Traditional Trades: Period Kitchen Cabinets

In Portland, Oregon, this family dreamt of a new kitchen—then they realized the bones were there all along.

Keven Ritter’s designs emulate the colonial era while offering all the storage needs of today. (Photo: Gridley + Graves)

“I learned most of my skills from my dad,” explains Kevin Ritter, founder and owner of Timeless Kitchen Design in Malvern, Pennsylvania. “He taught me all I know about woodworking.” Odds are that’s probably quite a bit of knowledge passed on from a man who has made furniture for more than 30 years. Yet it was only after five years of apprenticeship with his father, Bryce, that Kevin first thought about evolving the fine carpentry skills required for furniture construction into high-end cabinetry.

“The idea behind my company was to adapt furniture into cabinetmaking, thus creating stand-alone pieces that were both aesthetic and functional in today’s modern kitchens,” he says. Today, his small two-man shop has been designing and building period-inspired cabinetry that is indistinguishable from authentic antique pieces.

Box Scores

While growing up, Kevin remembers a broad array of antique cupboards and cabinets utilized throughout his parents’ kitchen, where one piece often served many purposes. It is this same mantra that Kevin carries into his own design philosophy. “We really try to create eclectic cabinets that appear to come from multiple sources,” he explains. “Although the cabinet frame—or carcass—is modern and functional, we can vary the design by period, wood species, and finish.”

To conceal the stainless refrigerator, Ritter designed panels to match the other cabinetry he created for this new old kitchen. A tin backsplash enhances the authentic feel. (Photo: Gridley + Graves)

And vary he does. The company’s website contains styles including French Country, Simple Country, Swedish Inspired, European Mix, and Eclectic Vintage. Each design is distressed for patina, optionally fitted with hand-forged iron handles and/or hinges, and often painted with various shades of milk paint—a component of an early traditional kitchen and widely used on furniture and woodwork during colonial America.

“We seldom leave wood natural or stained because it wasn’t a traditional finish for early style furniture or cabinets,” explains Kevin. “We do, however, sometimes allow a few pieces left unfinished,” he continues, “but only for accent.” These few accent pieces are often provided by Bryce, who designs and then builds unfinished furniture to complement the milk-painted cabinets. “By overlapping on certain projects, we can enjoy working together while operating as two completely separate companies,” says Kevin. “This allows us to benefit each other while growing in new and different directions.”

The direction Kevin continues to forge is one of authenticity that walks the line between modern function and the aesthetic appeal of past eras. “Basically, we build cabinets that are bulky, furniture-based, utilitarian pieces,” he explains. “By refining certain characteristics, we ultimately create hybrid cabinets that are both functional and aesthetic.”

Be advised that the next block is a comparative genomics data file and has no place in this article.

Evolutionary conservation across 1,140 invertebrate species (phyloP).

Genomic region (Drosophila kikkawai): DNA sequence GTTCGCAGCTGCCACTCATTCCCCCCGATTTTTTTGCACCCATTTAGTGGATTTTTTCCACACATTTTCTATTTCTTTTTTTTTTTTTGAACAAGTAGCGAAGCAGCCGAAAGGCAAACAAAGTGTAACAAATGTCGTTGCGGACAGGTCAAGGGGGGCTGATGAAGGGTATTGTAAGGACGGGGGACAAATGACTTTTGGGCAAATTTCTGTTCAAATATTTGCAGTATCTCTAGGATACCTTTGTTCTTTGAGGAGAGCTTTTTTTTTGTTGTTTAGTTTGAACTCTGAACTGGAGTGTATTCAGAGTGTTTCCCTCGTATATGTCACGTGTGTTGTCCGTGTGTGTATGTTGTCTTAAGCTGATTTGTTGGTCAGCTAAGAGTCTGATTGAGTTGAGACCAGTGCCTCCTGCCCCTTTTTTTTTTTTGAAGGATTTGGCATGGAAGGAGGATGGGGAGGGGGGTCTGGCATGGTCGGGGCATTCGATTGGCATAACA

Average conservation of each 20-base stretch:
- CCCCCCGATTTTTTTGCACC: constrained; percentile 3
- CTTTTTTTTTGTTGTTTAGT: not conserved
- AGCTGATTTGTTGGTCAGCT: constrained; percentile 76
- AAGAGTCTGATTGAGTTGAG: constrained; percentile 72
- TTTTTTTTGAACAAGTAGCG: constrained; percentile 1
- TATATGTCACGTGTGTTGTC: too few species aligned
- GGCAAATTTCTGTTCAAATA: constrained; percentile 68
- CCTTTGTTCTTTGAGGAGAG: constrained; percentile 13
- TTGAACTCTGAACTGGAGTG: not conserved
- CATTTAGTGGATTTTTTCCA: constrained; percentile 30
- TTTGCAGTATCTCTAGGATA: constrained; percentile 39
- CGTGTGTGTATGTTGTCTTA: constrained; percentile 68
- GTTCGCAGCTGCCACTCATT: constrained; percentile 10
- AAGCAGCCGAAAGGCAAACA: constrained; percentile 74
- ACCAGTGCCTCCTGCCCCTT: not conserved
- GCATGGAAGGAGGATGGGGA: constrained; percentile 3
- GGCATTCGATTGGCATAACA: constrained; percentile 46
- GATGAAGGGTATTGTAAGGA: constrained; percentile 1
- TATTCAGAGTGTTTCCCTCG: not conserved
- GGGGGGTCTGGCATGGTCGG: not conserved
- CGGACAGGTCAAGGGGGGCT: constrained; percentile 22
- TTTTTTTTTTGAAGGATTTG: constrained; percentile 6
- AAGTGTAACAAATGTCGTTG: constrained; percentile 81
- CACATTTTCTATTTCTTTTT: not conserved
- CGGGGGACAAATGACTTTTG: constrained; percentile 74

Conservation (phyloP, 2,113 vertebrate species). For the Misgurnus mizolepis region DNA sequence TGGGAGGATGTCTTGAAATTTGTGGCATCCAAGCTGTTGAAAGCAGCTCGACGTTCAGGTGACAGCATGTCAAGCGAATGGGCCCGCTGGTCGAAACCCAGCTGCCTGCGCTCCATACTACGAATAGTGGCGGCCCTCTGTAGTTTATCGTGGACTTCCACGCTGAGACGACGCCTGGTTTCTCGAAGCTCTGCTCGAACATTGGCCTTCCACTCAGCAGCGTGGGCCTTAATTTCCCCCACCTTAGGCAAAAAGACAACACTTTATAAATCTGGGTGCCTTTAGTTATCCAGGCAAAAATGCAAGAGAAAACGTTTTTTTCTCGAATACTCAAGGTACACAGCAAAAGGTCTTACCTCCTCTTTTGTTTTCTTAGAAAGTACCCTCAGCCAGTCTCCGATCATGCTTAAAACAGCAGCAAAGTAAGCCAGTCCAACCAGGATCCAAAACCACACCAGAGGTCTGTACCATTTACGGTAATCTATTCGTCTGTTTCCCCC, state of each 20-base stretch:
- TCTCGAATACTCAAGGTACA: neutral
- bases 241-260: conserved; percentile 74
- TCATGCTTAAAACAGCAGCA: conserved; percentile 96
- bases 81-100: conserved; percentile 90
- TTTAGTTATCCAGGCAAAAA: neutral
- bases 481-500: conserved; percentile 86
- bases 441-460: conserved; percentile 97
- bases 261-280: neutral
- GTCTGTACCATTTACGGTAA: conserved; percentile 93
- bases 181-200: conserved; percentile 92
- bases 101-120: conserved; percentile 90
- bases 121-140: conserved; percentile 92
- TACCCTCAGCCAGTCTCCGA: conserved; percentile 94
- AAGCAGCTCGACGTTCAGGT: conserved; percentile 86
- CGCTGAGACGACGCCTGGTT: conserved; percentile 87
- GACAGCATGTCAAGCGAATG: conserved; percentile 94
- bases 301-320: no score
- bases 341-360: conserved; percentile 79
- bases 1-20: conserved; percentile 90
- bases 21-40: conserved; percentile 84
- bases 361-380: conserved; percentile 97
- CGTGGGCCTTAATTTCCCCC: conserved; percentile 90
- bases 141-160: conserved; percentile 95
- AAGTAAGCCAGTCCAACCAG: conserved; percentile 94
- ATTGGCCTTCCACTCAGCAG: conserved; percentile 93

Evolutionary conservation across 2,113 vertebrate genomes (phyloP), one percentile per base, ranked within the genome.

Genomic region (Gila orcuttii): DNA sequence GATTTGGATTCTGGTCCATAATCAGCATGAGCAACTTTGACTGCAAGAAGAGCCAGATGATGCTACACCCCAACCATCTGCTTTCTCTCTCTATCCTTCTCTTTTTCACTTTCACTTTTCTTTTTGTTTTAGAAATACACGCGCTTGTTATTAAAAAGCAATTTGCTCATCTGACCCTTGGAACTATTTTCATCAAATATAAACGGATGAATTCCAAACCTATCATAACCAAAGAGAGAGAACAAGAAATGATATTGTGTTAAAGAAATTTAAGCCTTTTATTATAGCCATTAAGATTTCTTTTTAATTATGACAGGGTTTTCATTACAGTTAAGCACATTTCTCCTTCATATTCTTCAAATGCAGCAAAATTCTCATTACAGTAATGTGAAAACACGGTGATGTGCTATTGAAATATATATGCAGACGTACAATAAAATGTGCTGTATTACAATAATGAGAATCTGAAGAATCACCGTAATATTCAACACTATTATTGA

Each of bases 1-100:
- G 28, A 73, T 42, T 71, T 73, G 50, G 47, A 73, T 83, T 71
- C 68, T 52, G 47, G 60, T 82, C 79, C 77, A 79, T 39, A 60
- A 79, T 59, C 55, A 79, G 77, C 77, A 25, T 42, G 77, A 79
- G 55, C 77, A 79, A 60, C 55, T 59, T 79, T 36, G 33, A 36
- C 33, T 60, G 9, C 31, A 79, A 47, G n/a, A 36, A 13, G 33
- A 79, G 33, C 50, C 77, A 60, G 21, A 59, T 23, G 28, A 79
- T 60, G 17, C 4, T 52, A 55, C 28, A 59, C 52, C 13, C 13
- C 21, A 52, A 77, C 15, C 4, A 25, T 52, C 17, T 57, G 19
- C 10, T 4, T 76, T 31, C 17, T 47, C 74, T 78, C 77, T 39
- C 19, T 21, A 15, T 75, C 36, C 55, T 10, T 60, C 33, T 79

Yet it’s not just through cabinet design that Kevin excels, but also overall kitchen design. “A basic principle of good kitchen design is to incorporate efficiency in any kitchen floor plan, which is traditionally accomplished through inclusion of large openings,” he says. “Therefore, we try to create more openness by breaking up lines of long runs and minimize upper wall cabinets as much as possible—both too modern in interpretation.”

A period-inspired kitchen doesn’t have to lose any of its modern-day functionality. Ritter created loads of built-in storage for an active cook. (Photo: Gridley + Graves)

New Frontiers

Initial business contacts were discovered through trade shows and building conventions, where early customers were enamored with his unique product. “Most of our clientele are homeowners who have been looking for our type of product for years, usually finding us by accident,” laughs Kevin. “Because we offer a very specific aesthetic, we’ve learned to over-explain our focus,” says Kevin. “It helps us stick to what we do best, and leaves customers very happy with the finished product.”

Thanks to word-of-mouth marketing and skilled hand-finished woodwork, Timeless Kitchen Design has been cranking out a complete design-from-scratch kitchen every month since opening their doors in 2006. “By filling a niche with quality-controlled unique products, we always had customers.”

A mix of natural materials (such as wood and stone) and two-tone cabinets creates a handsome new old house kitchen. (Photo: Kevin Ritter)

Finishing Touch

Over the past six years, Kevin has steered his company out from the comfortable port of working alongside his father and negotiated the rough seas of recession—no small accomplishment for even a seasoned small business owner. Yet, recognition of his product has only managed to gain traction in the Northeast—mostly from Nantucket to Virginia. Undaunted, Kevin hopes to expand nationally.

“We now have digital capability to submit and review designs, which has resulted in numerous inquiries from as far away as Texas, California, and Washington state,” he says. “But because our product is so unique, people are more comfortable when they can see and touch the cabinets in person.” The shop’s inventory is full of enchanting timeless pieces that bring authenticity and beauty to the new old house kitchen.

Tags: cabinets kitchens New Old House NOH Kitchens & Baths 2013 Stephen T. Spewock

Product of the Week

© Copyright 2023 Home Group, a division of Active Interest Media. All Rights Reserved.

2143 Grand Avenue, Des Moines, IA 50312